Synergies and trade-offs amongst
multiple functions of trees in agricultural
landscapes in Sub-Saharan Africa
S Kuyah, I Ö...
Outline
• Introduction and research question
• Literature review and synthesis
• Assessing ecosystem services
provided by ...
Trees in agricultural landscapes
provide ecosystem services
Ecosystem service categories (MA, 2005);
• provisioning (e.g. ...
Multi-functional landscapes in sub-
Saharan Africa
• Sub-Saharan Africa (SSA) is home to ≈910 million
people (The World Ba...
Overall question
• What is the present scientific evidence base that
integration of trees on farms and in agricultural
lan...
Methodology
Structured literature search
Relevant studies
• Peer reviewed journals
• Agricultural landscapes within
sub-Sa...
Ecosystem services provided by trees
Results
• A total of 409 studies at 202
sites in 23 countries
• Relevant to 4 agro-ec...
Ecosystem services provided by trees
1%
46%
27%
25%
Arid Semi-arid
Sub-humid Humid
Results
• A total of 409 studies at 202...
Ecosystem services provided by trees
33.3
28.4
38.1
0.2
Provisioning Regulating
Supporting Cultural
Results
• A total of 4...
Ecosystem services provided by trees
Results
• A total of 409 studies at 202
sites in 23 countries
• Relevant to 4 agro-ec...
Benefits and Tradeoffs
• Ecosystem services are interlinked, and they interact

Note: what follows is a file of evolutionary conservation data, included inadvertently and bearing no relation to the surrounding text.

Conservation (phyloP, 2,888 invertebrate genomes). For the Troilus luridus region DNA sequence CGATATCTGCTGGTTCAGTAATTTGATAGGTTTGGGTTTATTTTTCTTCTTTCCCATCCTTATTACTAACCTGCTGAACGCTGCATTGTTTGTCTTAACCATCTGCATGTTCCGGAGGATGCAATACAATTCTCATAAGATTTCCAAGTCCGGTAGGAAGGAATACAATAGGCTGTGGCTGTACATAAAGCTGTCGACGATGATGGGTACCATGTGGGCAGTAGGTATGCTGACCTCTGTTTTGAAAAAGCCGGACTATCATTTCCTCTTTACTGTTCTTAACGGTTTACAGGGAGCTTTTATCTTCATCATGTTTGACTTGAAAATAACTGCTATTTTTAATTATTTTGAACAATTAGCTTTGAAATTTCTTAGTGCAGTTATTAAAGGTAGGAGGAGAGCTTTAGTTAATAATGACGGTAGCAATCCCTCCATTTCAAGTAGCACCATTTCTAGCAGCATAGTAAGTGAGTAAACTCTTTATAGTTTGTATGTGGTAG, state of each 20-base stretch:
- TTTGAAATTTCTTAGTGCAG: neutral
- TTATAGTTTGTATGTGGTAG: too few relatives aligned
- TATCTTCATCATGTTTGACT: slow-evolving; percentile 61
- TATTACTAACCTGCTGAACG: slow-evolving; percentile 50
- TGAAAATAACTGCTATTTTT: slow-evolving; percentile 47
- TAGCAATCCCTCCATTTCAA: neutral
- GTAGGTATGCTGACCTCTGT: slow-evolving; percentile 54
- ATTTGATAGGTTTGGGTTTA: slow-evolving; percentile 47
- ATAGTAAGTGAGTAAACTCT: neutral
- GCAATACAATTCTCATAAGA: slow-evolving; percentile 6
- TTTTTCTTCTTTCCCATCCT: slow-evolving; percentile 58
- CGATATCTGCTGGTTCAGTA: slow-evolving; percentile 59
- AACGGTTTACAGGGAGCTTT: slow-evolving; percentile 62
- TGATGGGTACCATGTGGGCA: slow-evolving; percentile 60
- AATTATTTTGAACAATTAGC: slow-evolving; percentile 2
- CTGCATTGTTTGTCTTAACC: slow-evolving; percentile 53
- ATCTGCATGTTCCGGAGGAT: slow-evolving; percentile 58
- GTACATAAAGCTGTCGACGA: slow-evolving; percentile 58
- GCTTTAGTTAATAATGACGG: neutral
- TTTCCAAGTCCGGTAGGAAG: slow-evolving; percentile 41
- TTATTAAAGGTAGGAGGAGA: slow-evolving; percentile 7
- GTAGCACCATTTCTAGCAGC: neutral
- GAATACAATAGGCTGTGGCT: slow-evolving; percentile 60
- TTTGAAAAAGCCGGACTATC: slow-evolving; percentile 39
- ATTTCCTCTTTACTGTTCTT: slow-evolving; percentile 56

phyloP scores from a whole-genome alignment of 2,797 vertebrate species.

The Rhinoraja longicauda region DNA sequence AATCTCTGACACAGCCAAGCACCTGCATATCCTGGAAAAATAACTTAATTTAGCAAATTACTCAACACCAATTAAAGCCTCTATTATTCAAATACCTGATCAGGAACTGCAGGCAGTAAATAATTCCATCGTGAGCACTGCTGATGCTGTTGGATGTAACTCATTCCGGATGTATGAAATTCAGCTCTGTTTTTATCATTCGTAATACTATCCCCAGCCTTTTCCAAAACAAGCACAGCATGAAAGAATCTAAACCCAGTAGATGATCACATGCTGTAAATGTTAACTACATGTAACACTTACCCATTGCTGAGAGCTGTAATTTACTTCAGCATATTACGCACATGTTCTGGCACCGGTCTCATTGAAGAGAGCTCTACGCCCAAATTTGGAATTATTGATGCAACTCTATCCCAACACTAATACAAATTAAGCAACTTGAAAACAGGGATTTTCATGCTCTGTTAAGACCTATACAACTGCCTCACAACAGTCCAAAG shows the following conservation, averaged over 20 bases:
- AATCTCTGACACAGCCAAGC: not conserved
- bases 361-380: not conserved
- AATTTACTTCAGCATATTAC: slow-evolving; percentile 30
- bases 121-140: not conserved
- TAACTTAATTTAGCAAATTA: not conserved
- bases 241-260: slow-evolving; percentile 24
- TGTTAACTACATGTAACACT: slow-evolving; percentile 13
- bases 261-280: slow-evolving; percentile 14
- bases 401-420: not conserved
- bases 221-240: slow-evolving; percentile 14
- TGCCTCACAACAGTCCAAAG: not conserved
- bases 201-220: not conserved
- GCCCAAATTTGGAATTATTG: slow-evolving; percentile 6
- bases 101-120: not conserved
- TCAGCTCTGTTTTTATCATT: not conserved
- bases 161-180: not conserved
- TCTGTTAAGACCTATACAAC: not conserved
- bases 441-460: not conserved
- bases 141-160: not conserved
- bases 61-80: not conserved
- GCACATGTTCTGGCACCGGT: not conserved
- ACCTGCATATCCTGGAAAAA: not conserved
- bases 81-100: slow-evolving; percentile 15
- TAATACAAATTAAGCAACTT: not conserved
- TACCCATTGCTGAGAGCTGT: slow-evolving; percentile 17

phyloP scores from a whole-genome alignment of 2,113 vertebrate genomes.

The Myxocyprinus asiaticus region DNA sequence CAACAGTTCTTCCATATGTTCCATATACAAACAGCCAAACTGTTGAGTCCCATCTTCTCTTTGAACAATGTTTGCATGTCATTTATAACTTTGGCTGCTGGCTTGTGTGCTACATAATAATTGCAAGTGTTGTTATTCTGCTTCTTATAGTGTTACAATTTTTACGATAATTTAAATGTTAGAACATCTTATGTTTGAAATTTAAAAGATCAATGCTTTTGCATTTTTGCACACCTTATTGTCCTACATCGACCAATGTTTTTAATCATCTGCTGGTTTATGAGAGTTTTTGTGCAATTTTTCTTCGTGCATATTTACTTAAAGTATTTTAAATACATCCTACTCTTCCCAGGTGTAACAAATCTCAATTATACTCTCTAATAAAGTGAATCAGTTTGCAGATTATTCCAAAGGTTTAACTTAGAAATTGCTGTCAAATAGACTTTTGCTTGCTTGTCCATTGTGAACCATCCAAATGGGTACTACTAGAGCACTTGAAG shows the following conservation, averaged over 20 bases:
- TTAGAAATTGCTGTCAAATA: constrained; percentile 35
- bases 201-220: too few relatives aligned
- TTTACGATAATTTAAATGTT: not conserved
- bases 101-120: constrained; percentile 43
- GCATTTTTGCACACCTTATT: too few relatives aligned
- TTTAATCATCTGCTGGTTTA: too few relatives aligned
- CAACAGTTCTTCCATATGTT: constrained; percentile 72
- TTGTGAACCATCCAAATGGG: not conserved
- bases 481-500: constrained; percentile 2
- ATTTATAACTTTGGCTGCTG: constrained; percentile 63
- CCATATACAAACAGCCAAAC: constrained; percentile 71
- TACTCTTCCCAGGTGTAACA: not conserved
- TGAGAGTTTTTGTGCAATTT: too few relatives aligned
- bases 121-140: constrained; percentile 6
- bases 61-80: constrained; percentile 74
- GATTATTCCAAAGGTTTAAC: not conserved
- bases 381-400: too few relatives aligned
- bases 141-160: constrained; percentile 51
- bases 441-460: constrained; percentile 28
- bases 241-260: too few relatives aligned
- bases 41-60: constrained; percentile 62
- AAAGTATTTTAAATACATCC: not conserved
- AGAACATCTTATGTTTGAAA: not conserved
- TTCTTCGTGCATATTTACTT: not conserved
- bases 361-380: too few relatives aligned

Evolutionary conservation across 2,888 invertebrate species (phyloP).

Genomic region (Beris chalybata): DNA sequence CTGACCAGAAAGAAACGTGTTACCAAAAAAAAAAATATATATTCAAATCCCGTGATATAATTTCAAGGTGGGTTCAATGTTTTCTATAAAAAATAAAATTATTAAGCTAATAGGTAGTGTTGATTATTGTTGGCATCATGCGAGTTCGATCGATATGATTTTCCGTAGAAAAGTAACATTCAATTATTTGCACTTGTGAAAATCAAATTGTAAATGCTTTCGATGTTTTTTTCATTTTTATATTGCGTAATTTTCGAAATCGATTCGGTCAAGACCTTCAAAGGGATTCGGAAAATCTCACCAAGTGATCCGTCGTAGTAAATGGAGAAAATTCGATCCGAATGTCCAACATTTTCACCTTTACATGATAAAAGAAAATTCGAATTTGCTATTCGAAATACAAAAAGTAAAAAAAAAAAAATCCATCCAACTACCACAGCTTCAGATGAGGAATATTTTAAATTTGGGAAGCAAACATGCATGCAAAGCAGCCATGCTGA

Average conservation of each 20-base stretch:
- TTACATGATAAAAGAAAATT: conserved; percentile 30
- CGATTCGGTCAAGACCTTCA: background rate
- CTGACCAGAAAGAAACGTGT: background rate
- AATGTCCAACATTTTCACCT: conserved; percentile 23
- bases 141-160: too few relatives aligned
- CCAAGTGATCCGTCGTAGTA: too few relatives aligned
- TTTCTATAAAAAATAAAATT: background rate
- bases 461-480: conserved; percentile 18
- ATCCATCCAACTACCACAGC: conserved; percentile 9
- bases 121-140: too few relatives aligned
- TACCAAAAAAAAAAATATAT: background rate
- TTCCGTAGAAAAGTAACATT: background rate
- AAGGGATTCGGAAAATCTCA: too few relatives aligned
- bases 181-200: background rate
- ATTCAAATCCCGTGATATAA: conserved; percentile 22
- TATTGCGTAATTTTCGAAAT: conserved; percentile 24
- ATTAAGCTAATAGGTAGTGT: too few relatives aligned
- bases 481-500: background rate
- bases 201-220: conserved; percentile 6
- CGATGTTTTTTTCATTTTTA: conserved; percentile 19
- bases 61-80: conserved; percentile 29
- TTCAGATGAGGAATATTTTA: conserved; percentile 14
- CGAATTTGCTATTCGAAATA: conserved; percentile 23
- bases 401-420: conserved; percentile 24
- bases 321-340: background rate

• Management practices alter a range of eco...
Benefits and Tradeoffs
• Ecosystem services are interlinked, and they interact
• Management practices alter a range of eco...
Benefits and Tradeoffs
More value is placed in provisioning services
Results
0
10
20
30
40
Food
Fodder
Nutrient
cycling
So...
Benefits and Tradeoffs
More value is placed in provisioning services
Results
0
20
40
60
80
Food
Fodder
Nutrient
cycling
So...
Conclusion
• Trees play a crucial role in sustaining productivity of
agricultural systems, but there are also tradeoffs, i...
Acknowledgement
The study was supported by funds
allocated to the Swedish University of
Agricultural Sciences by the Swedi...
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Session 3.6 synergies & trade offs amngst multiple fxns of trees

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Session 3.6 synergies & trade offs amngst multiple fxns of trees

  1. 1. Synergies and trade-offs amongst multiple functions of trees in agricultural landscapes in Sub-Saharan Africa S Kuyah, I Öborn, A Malmer, E Barrios, A S Dahlin, M Jonsson, C Muthuri, S Namirembe, J Nyaga, Y Nyberg, F L. Sinclair
  2. 2. Outline • Introduction and research question • Literature review and synthesis • Assessing ecosystem services provided by trees • Benefits and tradeoffs between ecosystem services • Lessons learned and knowledge gaps
  3. 3. Trees in agricultural landscapes provide ecosystem services Ecosystem service categories (MA, 2005); • provisioning (e.g. food, fodder), • regulating (e.g. microclimate), • supporting (e.g. nutrient cycling), • cultural (e.g. shade, aesthetic). jackfruit Shaded tea Calliandra hedges
  4. 4. Multi-functional landscapes in sub- Saharan Africa • Sub-Saharan Africa (SSA) is home to ≈910 million people (The World Bank, 2012) • About 63% of this population dwell in rural, and rely on ecosystem services • Multifunctional landscapes offer a range of multiple ecosystem services relevant to SSA
  5. 5. Overall question • What is the present scientific evidence base that integration of trees on farms and in agricultural landscapes will contribute to enhanced agricultural productivity, resource utilization and livelihoods for smallholder farmers? • Are all these benefits indeed co-benefits or are there trade-offs, and are there empirical studies available for relevant scales and contexts?